ing into the leaves in a nervous fash
ion, and telling what “I John saw.”
Tiie se.’iron was delivered in a sho at,
accompanied by thunderous stamping,
which made the loose boards rattle
and ra’sed a cloud of dust, and when
the speaker sought for a word as a
fitting climax to a telling sentence he
prolonged the preceding tone with
“er-rer.”
The congregation was responsive to
the rising storm. A low hum of ap
proval swept over them, which occas
ionally broke forth in "Lawd help,”
“Uh-huh,” “O-m-m-m ! “Dat’s so !”
“Y-a-sl”
One old fellow who sat near me ap
peared to be nnder deep conviction,
but as yet had made no move to join
those who were already seeking the
light a:ourd the mourners’ bench.
He joined lustily in the singing with
a low, rich, rolling bass, like that of a
pipe organ. His voice was full of
irelody, and if trained would have
made its possessor a fortune.
With renewed vigor Rev. Spencer
returned to the attack. “Y-a-sl de
valley full er dry bores. Sinner, wa’t
yer gwin ter do w’en de jedgment
cum? Dese yere bones a-gwine ter
rise. Y-a-s!”
“Torm,” pointing his finger to one
of the “pillars” on the front row,
“dem bores o’ your’n gwine ter rise
w’en de great day come ?”
“Uh-huh! Y-a-s’r, I’ll be dar.”
“You Aleck, dey’re ’ll be great days
THE UNION ESTABLISHED 1850 i
THE NEWS ESTABLISHED 1005 j
ercomin’ w’en de bones ’gin ter rattle
an’ de bref am blowed on ’em an’ de
jints knit tergedder. Halleluja!
Will you be dar?”
“Y-a-s, sir! Y-a-s, sir!” And
Alec’s promise was voiced from every
part of the little frame building.
“Sis’ Tilly, whar yer gwine ter be?
In de lowlands er sin an’ sorrer, or on
de high plains er C’ristin’ ’sperience ?’’
Sister Tilly shook her two hundred
odd pounds of flesh, and with ve
hement nodding of her plaited kinks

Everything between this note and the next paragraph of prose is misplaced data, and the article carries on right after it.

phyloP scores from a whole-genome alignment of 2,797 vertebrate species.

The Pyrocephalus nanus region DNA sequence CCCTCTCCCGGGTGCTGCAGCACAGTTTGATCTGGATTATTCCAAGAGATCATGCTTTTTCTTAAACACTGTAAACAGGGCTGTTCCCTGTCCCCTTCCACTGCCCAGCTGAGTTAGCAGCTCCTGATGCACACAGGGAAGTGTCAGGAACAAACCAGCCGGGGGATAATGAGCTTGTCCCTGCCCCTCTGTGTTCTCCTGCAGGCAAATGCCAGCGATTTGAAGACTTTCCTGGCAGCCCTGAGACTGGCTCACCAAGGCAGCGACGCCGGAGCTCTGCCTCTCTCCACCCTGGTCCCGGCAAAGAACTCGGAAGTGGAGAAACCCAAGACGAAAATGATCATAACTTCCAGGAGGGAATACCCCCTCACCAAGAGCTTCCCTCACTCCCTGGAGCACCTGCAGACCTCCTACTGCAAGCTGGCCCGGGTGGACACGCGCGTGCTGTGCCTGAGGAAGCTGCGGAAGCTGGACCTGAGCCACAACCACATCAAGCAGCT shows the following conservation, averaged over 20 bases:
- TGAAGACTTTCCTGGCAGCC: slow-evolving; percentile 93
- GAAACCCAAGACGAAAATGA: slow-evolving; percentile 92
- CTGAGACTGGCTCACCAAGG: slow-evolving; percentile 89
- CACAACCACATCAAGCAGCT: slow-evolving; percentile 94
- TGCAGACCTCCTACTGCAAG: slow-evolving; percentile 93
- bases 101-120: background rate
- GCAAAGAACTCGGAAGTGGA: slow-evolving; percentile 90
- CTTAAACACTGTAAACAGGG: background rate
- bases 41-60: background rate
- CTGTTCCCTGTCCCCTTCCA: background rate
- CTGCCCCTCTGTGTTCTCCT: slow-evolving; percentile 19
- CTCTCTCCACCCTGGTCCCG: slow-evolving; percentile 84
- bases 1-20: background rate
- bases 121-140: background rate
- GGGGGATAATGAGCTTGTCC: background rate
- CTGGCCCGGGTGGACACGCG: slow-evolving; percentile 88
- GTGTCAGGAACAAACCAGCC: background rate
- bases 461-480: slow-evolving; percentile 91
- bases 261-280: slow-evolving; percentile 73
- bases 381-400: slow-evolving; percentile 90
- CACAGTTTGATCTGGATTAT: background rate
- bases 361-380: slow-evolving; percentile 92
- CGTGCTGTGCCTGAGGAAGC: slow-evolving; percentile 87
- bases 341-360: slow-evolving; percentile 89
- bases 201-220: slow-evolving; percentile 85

announced her determination to be
present when the day of jubilee should
dawn.
Lapsing into a tone of severity,
Brother Andronicus began to admon
ish his hearers that to gain the eternal
reward more vigilance would be re
quired by those whose daily walk in
life must bear closer inspection
“l ’spec’ dey’re ’ll be mo’ marryin’
an’ mo’ givin’ in marriage in dese
yere parts ob dish yere moral vin’-
yahd ef yo’ all’s ’tends ter fill yer
contrac’s wid ole Gabril. Dese yere
long cou’tships boun’ ter stop, even
ef de cabin am filled wid pick’ninnys.
Y-a-s-’r, dey ’ll hev ter start dey’s
cou’tships over an’ be ’nited in de
bon’s er wedlock, ’cawdin’ to de
Scripters!
“Dey’s ’Lige an’ Solomon an’ Isrel
w’at lay down dere atde Cross Roads
sto’, whar dey keeps de cheep whisky
an’ beer —de debbil’s own tools fo’ to
make no-’count niggahs—er lappin’
up all de suds an’ gin an’ strong drink
dey can lay dey’re han’s on twell
dey’s soused terde gills, J stid o’ bein’
in de ’tater patch and cohn-fiel’-
’Spec’ dey gwine ter put on de shinin’
robes an’ wing dey’re flight to glory ?
N-o-o-o ! M-m-m ! Angel’terial not
made ob sich stuff. ’T ain’t gwine
ter he’p ’em ef dey shouts ‘Amen !’
an’ ‘Bless de King!’ an’ ‘He’p Lawd!’